Although the report conceivably could affect the outcome of this case, we do not think that the claimant has established a good reason for failing to submit it at the hearing. The information allegedly contained in this report was available to the claimant well before the formal hearing. The fact that Dr. Shine did not get around to sending the report until the day before the hearing does not excuse the claimant from responsibility for making sure that the report was available in time for the commissioner and the respondents to properly consider its admissibility. As the claimant herself acknowledges, a trial commissioner’s evidentiary decisions are largely discretionary. Therefore, we must deny the claimant’s Motion to Submit Additional Evidence.

The claimant’s principal argument is that the commissioner improperly evaluated Dr. Shine’s June 21, 1991 and November 8, 1993 medical reports, and failed to give enough weight to the January 24, 1992 report. She argues that it would be speculative at best to conclude from those reports that she suffered a definite injury on June 14, 1991. She also contends that the January 24, 1992 report diagnoses separate causes for the back and shoulder injuries, and supports a finding that the claimant suffered a repetitive trauma injury to her right shoulder instead. Although there is some evidence to support the occurrence of a repetitive trauma injury, we cannot say that the commissioner erroneously interpreted the medical reports as a matter of law by finding a June 14, 1991 injury date.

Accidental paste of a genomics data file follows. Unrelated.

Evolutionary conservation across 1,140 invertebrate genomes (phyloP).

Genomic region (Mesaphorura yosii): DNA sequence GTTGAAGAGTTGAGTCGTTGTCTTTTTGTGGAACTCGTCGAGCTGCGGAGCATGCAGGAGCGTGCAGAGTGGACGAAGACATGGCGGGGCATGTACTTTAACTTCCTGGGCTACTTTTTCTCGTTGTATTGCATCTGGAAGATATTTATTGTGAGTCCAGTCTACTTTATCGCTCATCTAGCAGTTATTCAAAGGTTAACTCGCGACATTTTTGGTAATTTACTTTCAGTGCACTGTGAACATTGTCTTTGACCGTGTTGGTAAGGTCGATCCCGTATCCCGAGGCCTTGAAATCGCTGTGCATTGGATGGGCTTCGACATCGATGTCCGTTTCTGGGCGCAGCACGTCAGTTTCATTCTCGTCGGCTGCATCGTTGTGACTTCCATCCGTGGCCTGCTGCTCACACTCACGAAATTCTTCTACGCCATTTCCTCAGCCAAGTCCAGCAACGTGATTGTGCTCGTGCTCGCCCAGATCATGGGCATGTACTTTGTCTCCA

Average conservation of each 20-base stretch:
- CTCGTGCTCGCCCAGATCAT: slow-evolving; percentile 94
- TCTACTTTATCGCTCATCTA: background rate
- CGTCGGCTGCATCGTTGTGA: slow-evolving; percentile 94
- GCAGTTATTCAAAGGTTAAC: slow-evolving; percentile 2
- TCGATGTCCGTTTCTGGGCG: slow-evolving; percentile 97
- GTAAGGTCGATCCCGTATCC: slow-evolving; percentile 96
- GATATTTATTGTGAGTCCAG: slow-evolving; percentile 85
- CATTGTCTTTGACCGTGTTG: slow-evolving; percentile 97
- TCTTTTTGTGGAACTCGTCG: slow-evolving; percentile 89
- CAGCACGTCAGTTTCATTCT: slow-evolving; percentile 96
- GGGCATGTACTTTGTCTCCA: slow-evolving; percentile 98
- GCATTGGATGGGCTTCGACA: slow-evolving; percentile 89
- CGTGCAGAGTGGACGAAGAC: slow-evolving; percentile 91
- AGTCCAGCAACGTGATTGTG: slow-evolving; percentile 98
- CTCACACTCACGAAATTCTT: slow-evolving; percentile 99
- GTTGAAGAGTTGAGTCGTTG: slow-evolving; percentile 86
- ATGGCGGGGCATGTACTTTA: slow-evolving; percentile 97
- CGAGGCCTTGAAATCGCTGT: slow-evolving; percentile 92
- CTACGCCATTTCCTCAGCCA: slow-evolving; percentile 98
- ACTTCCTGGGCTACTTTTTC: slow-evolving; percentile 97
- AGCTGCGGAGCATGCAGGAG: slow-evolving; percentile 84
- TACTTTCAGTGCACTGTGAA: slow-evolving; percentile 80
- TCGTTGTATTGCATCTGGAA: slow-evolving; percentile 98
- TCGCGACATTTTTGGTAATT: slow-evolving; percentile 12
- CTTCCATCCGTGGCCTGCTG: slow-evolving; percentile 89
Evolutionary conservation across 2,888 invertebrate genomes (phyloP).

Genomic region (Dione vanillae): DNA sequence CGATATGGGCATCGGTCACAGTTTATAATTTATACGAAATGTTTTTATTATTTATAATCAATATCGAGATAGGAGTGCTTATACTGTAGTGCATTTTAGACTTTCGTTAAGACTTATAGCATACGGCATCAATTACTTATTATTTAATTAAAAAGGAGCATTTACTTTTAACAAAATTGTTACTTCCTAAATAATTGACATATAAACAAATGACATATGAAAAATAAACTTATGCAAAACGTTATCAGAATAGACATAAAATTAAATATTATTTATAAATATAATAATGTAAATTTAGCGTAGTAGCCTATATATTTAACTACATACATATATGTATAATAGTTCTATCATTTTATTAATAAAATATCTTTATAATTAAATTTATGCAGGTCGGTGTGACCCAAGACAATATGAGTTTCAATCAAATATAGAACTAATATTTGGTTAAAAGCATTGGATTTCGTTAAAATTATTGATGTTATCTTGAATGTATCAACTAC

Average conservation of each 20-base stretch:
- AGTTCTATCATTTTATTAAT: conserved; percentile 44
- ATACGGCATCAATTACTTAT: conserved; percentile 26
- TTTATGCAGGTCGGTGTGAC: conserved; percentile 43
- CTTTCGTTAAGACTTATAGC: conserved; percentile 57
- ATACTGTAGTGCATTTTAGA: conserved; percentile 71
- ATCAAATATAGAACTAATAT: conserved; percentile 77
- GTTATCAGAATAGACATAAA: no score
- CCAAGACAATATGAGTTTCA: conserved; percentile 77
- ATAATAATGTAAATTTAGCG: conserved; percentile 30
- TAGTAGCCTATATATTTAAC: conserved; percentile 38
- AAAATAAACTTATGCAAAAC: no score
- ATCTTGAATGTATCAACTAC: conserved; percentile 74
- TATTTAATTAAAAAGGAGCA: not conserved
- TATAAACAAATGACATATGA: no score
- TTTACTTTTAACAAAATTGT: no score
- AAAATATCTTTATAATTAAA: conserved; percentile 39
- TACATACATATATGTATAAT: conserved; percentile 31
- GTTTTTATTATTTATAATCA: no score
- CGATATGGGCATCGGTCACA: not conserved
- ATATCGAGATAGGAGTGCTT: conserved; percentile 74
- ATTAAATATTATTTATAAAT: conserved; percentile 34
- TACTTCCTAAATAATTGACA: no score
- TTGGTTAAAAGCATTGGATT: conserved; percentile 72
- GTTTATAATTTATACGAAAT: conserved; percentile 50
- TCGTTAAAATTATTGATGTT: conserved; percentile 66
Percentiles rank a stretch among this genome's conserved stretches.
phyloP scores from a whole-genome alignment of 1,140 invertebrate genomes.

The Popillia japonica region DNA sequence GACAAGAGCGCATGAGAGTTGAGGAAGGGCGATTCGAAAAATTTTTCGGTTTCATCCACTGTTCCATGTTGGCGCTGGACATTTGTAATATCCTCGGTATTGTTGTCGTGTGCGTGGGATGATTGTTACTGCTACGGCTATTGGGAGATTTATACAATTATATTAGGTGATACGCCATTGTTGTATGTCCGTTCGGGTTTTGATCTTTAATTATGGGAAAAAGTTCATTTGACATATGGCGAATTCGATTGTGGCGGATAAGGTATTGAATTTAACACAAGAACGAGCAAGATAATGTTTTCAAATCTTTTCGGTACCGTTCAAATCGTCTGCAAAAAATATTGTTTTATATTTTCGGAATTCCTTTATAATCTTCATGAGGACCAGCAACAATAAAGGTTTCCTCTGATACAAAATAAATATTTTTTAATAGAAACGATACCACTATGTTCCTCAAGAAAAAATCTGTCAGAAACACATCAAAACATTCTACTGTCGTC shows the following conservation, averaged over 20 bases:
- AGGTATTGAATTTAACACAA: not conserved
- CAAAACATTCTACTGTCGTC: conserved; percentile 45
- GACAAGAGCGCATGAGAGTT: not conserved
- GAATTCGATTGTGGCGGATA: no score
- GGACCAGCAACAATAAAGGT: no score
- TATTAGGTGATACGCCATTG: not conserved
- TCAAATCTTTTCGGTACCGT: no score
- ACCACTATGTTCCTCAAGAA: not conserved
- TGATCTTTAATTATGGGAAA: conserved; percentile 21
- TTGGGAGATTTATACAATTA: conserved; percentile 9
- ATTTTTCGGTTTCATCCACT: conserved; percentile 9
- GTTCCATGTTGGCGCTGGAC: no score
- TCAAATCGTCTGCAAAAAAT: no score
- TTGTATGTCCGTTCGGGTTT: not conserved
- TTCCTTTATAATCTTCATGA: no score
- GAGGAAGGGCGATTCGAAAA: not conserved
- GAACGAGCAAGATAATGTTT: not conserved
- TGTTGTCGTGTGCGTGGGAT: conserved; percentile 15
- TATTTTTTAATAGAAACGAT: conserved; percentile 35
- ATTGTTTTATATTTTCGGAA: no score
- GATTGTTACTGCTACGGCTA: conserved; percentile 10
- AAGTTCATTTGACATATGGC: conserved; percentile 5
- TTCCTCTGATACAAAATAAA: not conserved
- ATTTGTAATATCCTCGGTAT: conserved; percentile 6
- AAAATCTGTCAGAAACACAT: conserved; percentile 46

It is well settled that this Board does not retry the facts of a workers’ compensation matter. Adzima v. UAC/Norden Division, 177 Conn. 107, 118 (1979); Plitnick v. Knoll Pharmaceuticals, 13 Conn. Workers’ Comp. Rev. Op. 26, 1699 CRB-8-93-4 (Nov. 7, 1994). “The conclusions drawn by the commissioner from the facts found must stand unless they result from a misapplication of the law to the facts or from an illegal or unreasonable inference drawn from the subordinate facts.” Id., citing Fair v. People’s Savings Bank, 207 Conn. 535, 539 (1988). The commissioner is entitled to make his or her own determination of credibility in the face of conflicting medical reports and witnesses, and we are bound by those conclusions on review. Ettienne-Modeste v. Bloomfield, 1789 CRB-1-93-9 (decided April 26, 1995).

Dr. Shine stated in his June 21, 1991 report that the claimant suffered lower back pain while lifting a box at work, followed by shoulder pain several days later. He indicated that she had suffered a lumbosacral sprain and “probably had tendinitis in the shoulder due to heavier than normal use of her right arm” because of a recent laceration to two fingers on her left hand. In his November 8, 1993 report, he stated that the claimant’s shoulder and cervical spine symptoms “are all related to her previously described injury when she lifted a box.” The fact that the term “reasonable degree of medical probability” was not used did not render Dr. Shine’s opinion mere speculation or conjecture. Plitnick, supra; see also Struckman v. Burns, 205 Conn. 542, 554-55 (1987). The commissioner also was not required to give significant weight to the somewhat contradictory January 24, 1992 report cited by the claimant. Although the evidence is hardly overwhelming either way, the commissioner was entitled to rely on the 1991 and 1993 reports in concluding that the claimant’s injury occurred on June 14, 1991.

Because the commissioner did not err in finding a June 14, 1991 date of injury, it follows that he was correct in describing the July 21, 1992 Form 30C as late pursuant to § 31-294c(a). Therefore, the commissioner lacked jurisdiction to consider the claim, and properly dismissed the case. Prisco v. North & Judd, 10 Conn. Workers’ Comp. Rev. Op. 154, 156, 1190 CRD-8-91-3 (June 30, 1992).

The trial commissioner’s decision is affirmed.

Commissioners Angelo L. dos Santos and Nancy A. Brouillet concur.

Workers’ Compensation Commission